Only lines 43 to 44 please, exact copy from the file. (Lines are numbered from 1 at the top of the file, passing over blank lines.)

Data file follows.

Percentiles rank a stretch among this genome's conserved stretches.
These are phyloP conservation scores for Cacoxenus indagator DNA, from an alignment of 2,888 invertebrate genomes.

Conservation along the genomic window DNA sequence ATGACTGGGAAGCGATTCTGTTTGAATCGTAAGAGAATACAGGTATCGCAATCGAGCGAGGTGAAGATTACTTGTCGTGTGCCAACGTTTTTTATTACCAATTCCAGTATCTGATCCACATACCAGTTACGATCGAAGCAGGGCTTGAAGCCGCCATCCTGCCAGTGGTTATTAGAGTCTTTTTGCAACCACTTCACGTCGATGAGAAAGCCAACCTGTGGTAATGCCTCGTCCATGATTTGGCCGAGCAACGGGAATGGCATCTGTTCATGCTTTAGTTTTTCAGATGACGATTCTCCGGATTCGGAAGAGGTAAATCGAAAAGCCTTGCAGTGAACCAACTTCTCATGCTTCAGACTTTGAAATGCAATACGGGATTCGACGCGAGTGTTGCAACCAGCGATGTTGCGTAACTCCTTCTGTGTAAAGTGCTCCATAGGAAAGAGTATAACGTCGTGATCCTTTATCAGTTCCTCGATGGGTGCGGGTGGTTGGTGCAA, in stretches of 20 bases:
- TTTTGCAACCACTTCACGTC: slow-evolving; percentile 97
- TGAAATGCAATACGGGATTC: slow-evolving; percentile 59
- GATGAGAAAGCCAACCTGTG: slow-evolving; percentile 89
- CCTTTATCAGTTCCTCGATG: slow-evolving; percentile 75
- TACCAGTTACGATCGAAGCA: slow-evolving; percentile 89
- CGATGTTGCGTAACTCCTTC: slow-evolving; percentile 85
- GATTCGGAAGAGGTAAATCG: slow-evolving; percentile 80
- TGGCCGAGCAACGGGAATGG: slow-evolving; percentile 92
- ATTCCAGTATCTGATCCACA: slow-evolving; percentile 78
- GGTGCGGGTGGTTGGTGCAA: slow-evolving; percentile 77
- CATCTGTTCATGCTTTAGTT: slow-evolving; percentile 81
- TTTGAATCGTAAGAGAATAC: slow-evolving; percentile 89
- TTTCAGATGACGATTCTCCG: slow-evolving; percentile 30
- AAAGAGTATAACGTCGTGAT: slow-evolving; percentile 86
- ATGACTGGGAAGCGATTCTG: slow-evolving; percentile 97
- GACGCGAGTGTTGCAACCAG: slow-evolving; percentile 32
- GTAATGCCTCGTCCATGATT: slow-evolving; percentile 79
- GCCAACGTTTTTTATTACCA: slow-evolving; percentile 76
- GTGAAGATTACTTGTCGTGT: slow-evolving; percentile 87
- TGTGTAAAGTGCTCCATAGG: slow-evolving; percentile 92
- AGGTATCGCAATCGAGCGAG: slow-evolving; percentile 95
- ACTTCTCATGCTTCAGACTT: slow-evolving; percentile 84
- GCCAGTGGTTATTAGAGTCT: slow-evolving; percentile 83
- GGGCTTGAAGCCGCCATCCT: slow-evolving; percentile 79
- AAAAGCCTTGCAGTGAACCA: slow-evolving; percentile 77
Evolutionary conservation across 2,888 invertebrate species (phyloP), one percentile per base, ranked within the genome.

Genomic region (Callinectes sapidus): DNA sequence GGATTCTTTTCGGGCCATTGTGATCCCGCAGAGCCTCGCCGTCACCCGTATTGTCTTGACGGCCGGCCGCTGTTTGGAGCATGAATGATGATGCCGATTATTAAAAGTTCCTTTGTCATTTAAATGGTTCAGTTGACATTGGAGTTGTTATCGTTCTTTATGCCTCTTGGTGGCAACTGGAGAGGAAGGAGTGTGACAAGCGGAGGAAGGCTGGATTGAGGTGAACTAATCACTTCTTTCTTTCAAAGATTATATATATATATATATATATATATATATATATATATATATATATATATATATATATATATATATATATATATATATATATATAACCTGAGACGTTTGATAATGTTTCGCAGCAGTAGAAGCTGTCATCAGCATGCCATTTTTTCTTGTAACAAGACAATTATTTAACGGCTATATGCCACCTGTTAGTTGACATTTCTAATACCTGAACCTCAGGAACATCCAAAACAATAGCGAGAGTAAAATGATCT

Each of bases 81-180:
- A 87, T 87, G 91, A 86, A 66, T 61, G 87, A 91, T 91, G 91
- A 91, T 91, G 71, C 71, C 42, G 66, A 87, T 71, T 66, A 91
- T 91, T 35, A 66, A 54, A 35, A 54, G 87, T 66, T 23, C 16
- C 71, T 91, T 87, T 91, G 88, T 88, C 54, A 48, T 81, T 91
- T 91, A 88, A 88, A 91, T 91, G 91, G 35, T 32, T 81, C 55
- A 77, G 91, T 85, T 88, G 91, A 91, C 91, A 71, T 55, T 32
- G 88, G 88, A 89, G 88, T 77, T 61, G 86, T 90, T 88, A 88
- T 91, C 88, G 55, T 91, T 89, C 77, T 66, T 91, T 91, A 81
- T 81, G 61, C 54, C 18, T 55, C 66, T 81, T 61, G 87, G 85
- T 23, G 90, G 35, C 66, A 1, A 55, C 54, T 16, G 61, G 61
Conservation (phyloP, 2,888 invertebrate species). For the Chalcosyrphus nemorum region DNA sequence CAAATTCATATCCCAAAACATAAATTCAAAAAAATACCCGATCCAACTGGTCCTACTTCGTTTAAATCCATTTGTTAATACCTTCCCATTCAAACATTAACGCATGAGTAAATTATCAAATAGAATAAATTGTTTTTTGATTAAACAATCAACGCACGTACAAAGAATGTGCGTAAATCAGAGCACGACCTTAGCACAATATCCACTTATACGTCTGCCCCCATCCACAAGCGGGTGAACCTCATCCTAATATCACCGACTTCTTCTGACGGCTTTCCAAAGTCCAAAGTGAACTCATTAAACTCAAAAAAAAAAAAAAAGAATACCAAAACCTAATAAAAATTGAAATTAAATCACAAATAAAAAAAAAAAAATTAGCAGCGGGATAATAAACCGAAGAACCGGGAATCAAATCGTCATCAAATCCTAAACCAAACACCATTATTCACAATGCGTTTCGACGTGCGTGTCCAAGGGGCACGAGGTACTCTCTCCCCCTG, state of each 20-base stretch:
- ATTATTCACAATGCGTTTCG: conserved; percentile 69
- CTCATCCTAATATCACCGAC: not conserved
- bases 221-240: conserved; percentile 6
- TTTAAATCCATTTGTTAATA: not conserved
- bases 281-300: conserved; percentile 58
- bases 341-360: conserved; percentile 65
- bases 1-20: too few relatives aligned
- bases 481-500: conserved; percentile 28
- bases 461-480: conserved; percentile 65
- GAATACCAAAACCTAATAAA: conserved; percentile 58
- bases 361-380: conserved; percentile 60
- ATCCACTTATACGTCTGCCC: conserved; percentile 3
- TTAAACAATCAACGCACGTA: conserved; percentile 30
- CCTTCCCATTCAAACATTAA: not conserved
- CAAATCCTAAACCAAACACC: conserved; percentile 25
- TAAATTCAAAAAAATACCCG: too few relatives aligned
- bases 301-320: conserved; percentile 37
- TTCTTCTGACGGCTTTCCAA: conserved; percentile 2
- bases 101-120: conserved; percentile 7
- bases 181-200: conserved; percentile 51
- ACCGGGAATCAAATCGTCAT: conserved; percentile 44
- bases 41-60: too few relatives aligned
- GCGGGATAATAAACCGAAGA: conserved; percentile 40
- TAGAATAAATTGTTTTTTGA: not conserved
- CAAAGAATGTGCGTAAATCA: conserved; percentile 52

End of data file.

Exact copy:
- ATTATTCACAATGCGTTTCG: conserved; percentile 69
- CTCATCCTAATATCACCGAC: not conserved